WALK AROUND CARRICKMACROSS
Northern Standard Carrickmacross News Thursday 4th June
The best way of learning about a town or city is to walk around it. So if you want to know more about the history of Carrickmacross, come and join the free walking tours every Saturday during the summer months. The ninety minute journey departs from the Court House at the top of the Main Street at 11am. Booking is not required, except for large groups. Children are welcome and will be given the opportunity to take part in a quiz during the walk. Come prepared for bad weather and wear comfortable walking shoes. For more details email email@example.com or phone the Chamber of Commerce Secretary on (042) 9664833.
Learn about what happened during the War of Independence and about Famine Times in the Workhouse (which does not form part of the tour). Discover clues about the rivalries between the two major landlords who owned the town: the Shirleys of Lough Fea and the Bath Estate. Over the next few weeks, we hope to feature the stories of some of the historical buildings in Carrick.
1. The Shirley Arms Hotel is where the walking tour departs from. This hotel has existed since the early nineteenth century. In 2008 it re-opened after a major refurbishment and extension that included the retention of the original staircase in White’s Bar. The Shirley Arms Hotel is a protected structure and is of national importance.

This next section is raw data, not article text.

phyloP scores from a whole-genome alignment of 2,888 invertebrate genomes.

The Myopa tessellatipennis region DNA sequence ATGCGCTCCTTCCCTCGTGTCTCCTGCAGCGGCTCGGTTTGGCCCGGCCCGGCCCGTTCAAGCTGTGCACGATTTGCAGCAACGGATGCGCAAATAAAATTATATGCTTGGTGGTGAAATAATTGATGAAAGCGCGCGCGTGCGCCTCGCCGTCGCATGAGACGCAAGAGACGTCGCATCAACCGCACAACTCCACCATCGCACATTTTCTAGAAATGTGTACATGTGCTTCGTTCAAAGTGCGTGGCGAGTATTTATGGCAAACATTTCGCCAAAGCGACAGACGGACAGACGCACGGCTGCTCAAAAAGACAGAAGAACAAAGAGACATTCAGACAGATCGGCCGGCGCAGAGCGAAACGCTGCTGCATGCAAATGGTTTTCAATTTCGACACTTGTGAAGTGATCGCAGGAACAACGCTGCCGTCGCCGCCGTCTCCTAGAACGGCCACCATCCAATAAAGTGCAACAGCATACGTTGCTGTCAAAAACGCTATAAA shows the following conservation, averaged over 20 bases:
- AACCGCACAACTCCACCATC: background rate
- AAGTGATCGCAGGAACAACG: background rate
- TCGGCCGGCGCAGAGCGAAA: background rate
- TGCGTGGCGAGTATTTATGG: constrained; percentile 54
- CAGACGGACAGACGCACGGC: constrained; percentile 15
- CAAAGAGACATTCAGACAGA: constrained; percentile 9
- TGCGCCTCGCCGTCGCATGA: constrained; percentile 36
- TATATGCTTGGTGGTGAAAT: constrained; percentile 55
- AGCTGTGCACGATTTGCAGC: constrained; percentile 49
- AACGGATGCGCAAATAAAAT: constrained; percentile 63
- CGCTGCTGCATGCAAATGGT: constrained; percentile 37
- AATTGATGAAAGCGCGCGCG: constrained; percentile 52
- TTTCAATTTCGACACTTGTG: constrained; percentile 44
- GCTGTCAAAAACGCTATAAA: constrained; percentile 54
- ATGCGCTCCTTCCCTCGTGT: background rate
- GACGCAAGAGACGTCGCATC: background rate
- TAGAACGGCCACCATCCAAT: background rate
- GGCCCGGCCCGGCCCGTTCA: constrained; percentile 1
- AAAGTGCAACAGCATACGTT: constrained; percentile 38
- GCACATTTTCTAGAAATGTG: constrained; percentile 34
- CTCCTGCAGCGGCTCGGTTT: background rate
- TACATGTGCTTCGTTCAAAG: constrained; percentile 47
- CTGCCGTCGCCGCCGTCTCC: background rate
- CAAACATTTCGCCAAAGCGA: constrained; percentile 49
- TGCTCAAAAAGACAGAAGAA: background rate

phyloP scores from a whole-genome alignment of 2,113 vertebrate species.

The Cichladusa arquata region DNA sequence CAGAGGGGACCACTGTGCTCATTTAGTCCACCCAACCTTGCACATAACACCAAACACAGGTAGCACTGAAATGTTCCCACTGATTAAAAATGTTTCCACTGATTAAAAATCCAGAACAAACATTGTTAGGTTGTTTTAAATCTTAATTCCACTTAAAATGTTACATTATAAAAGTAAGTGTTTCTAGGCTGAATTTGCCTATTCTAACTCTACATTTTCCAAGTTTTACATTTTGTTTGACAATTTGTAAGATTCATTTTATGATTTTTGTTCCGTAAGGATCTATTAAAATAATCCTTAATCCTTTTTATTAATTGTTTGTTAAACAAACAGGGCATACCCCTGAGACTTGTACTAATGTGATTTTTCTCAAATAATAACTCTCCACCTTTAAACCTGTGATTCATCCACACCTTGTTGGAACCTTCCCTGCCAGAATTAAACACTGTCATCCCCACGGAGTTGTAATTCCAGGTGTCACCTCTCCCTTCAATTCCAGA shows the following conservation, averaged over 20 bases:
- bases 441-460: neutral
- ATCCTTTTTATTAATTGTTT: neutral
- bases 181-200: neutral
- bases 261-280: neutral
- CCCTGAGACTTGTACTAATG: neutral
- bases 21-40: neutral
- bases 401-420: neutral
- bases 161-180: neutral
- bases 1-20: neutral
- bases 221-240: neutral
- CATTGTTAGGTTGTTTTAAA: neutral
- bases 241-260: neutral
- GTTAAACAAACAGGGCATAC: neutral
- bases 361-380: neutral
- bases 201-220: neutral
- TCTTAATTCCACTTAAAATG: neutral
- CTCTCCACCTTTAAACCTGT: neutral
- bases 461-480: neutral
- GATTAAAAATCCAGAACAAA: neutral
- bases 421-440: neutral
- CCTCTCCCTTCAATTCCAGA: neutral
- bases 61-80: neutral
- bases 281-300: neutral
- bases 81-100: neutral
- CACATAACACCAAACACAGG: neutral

In 1821 there were three hotels listed in Carrickmacross: the Commercial and Post Hotel and the Shirley Arms Hotel on Main Street and one smaller hotel on Bath Street. The Shirley Arms Hotel is a formal classical composition. The building sits in a prominent position on the former Shirley estate, forming part of the formal set-piece of what is now known as Courthouse Square, a neat and elegant closing of the two vistas of the Main Street and the Castleblayney Road.
In 1835 the hotel appears as a simple block with a small annexe to the north and gardens along Rope Walk. There was a stack yard with large warehouse and ancillary buildings in the courtyard to the west or rear of the hotel. Thirty years later the hotel had expanded to contain a larger annexe to the north, possibly used as a manager’s house and with two returns to the rear. These returns were removed to facilitate the building of the modern extension to the rear. Also in the twentieth century, the yard to the rear had become an enlarged closed courtyard and there was an additional yard surrounded by small store buildings to the west. The Inniskeen poet Patrick Kavanagh’s quote confirms its use as a storage yard, possibly for grain for the town’s many distilleries or for building materials:
“Here was a toss-pit going strong in White’s Yard. ‘Heads another
half-dollar, heads a half-dollar’. I was trusting to luck to lift me out of debt into flush prosperity”. (from The Shirley Arms Hotel)